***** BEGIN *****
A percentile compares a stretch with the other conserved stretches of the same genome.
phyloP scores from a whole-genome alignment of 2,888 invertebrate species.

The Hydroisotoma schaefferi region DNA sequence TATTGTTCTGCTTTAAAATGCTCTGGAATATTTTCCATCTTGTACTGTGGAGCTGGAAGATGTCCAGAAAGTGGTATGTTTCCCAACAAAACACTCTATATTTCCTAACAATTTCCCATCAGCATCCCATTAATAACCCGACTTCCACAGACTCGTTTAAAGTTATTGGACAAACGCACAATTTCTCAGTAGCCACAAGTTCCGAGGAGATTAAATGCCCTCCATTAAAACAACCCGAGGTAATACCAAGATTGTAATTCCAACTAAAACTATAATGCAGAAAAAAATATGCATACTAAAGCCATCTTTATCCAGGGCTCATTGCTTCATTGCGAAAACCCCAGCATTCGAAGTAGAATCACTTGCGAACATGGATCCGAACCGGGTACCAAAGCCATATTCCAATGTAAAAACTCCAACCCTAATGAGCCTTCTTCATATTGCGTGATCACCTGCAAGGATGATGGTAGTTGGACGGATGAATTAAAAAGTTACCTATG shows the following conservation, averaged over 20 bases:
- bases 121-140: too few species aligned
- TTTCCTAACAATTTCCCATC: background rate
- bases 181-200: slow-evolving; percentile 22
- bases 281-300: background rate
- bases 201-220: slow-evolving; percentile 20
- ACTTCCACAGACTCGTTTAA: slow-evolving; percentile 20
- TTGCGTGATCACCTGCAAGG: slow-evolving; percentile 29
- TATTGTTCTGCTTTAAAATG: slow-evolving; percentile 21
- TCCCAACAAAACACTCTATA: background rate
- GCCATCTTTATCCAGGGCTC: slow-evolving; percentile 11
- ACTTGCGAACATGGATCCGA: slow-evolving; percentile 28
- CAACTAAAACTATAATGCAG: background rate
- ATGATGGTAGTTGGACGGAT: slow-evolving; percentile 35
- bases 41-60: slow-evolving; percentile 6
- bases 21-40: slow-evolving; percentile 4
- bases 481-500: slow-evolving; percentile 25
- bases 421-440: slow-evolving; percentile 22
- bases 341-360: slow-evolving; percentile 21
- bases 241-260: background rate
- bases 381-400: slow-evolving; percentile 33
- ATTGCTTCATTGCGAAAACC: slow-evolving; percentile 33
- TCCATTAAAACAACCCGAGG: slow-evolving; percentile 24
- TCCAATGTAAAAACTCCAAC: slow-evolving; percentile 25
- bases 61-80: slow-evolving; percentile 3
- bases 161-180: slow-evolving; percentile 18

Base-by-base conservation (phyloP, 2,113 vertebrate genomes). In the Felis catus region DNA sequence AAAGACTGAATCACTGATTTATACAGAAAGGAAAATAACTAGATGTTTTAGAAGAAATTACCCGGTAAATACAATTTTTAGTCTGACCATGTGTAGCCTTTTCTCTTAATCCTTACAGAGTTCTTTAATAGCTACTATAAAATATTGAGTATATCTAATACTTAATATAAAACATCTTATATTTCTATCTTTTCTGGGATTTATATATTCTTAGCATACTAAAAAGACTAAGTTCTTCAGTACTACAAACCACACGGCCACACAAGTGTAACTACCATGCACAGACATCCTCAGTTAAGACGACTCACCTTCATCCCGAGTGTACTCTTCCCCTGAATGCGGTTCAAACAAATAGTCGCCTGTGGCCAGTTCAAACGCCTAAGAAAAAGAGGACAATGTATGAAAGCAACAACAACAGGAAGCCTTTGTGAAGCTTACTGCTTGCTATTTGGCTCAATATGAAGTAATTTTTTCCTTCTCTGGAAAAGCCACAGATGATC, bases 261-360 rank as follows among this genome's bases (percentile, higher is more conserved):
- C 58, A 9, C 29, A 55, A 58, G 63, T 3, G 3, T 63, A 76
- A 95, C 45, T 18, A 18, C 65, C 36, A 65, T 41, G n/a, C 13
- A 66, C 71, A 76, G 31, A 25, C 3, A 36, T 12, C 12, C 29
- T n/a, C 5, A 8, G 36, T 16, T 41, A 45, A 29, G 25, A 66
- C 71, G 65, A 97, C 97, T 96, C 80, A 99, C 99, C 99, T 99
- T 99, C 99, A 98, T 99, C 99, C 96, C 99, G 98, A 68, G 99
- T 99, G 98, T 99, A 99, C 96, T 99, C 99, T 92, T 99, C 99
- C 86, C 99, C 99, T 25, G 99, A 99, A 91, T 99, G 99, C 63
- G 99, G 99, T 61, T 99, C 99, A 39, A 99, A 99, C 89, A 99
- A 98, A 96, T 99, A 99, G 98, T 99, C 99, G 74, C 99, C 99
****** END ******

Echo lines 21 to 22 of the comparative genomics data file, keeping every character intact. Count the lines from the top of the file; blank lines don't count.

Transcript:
- bases 341-360: slow-evolving; percentile 21
- bases 241-260: background rate